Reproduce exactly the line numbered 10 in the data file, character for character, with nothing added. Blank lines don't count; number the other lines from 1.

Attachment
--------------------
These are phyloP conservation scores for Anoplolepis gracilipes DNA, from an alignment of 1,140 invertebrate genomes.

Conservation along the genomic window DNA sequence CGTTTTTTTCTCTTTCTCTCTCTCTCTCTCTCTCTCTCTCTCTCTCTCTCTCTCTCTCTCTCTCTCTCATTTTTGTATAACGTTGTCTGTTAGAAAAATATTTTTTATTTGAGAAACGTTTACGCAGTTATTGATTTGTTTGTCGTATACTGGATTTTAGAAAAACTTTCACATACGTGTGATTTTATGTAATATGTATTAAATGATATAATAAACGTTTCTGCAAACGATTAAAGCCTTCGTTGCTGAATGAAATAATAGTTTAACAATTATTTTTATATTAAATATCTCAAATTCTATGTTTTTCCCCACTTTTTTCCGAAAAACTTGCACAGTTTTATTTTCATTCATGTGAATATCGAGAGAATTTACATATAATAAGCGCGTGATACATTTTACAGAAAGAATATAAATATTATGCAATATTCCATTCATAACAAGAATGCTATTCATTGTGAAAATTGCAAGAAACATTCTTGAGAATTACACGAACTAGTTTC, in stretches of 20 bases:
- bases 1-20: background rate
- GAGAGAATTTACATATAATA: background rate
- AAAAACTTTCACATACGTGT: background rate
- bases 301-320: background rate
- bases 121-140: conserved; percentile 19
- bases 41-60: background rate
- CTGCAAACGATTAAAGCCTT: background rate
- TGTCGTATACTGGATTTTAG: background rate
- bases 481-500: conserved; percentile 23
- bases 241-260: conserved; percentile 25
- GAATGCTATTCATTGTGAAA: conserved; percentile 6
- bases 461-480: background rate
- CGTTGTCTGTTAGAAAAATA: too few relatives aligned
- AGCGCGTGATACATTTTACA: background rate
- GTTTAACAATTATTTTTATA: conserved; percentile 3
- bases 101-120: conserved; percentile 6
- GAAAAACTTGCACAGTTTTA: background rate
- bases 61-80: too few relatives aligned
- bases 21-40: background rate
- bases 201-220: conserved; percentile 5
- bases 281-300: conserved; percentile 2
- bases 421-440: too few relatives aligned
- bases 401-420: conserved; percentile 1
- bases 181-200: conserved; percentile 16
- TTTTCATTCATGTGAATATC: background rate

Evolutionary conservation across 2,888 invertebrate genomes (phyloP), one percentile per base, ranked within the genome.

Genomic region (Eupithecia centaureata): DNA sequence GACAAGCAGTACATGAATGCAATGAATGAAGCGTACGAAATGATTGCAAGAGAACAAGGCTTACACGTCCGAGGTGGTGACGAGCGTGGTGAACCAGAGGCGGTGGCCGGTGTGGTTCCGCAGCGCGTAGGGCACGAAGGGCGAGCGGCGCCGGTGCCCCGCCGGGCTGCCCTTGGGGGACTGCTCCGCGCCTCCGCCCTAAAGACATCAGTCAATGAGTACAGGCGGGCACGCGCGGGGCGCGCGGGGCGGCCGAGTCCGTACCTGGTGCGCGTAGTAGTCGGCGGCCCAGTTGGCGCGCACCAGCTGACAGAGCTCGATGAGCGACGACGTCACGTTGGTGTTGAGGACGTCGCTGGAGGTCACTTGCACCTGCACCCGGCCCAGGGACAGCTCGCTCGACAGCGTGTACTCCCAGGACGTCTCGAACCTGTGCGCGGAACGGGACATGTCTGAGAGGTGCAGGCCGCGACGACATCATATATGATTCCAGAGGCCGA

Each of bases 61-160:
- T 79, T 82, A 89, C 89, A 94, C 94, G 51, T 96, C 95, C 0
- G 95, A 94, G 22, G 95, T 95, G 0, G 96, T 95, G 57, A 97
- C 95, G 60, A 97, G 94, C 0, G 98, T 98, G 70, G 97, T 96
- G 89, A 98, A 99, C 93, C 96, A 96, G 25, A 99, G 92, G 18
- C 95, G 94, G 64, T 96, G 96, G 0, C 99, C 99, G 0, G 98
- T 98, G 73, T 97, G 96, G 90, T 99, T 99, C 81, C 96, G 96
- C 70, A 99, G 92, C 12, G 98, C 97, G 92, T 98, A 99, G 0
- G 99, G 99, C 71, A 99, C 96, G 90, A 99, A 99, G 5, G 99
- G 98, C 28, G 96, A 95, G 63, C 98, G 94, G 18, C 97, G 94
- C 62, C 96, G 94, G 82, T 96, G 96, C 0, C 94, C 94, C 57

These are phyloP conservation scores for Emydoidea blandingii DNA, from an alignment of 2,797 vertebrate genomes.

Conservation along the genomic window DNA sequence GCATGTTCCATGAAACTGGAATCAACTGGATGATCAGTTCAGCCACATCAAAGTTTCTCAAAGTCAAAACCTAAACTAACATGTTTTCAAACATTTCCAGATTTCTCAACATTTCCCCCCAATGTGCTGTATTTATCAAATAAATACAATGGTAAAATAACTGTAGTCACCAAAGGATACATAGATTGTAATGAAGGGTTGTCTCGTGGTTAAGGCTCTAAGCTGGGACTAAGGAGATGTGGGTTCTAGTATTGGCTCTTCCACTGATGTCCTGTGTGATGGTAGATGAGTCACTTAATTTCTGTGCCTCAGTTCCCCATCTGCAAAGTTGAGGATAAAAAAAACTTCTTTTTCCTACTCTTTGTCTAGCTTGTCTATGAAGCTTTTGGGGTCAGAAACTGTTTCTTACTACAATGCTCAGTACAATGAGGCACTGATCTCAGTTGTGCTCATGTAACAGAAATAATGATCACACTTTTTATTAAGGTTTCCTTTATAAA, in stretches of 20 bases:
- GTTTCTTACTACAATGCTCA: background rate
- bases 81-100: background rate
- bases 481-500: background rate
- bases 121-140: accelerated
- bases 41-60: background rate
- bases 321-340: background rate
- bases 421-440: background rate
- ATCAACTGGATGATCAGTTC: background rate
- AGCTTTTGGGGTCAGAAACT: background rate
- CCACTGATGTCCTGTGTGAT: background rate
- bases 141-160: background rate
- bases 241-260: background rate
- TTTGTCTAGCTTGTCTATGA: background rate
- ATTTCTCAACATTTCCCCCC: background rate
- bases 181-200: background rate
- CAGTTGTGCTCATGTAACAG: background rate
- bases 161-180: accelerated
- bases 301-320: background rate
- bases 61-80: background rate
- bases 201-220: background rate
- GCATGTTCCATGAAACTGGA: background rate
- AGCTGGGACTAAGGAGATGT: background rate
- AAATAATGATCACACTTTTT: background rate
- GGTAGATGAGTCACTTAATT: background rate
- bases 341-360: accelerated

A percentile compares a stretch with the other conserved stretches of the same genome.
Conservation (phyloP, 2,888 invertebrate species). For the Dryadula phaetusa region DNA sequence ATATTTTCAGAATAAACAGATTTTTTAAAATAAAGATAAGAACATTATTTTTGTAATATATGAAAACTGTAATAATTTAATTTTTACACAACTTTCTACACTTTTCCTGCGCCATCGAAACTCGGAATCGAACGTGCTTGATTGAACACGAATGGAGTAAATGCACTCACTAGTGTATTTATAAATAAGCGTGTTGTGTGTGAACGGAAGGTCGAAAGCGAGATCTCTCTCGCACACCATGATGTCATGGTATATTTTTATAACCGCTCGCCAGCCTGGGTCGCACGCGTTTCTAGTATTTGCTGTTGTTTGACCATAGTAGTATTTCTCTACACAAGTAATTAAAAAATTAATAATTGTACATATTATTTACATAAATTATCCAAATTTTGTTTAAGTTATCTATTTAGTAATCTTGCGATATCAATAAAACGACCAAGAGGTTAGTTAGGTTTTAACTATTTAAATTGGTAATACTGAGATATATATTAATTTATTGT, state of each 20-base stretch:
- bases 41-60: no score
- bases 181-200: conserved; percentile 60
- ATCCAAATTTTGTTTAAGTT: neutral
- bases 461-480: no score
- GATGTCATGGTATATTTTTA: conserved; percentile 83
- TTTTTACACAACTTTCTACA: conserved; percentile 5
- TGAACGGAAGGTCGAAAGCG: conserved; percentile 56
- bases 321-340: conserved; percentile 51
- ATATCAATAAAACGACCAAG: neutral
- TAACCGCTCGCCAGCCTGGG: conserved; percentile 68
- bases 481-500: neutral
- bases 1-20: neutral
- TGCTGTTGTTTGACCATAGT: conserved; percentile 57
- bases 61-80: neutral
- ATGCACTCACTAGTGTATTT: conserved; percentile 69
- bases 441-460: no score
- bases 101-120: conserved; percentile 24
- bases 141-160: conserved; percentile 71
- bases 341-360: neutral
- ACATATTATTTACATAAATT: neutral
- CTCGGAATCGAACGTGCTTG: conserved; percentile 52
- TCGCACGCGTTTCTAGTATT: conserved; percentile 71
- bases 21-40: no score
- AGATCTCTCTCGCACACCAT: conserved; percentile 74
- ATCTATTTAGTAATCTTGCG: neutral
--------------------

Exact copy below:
- TGTCGTATACTGGATTTTAG: background rate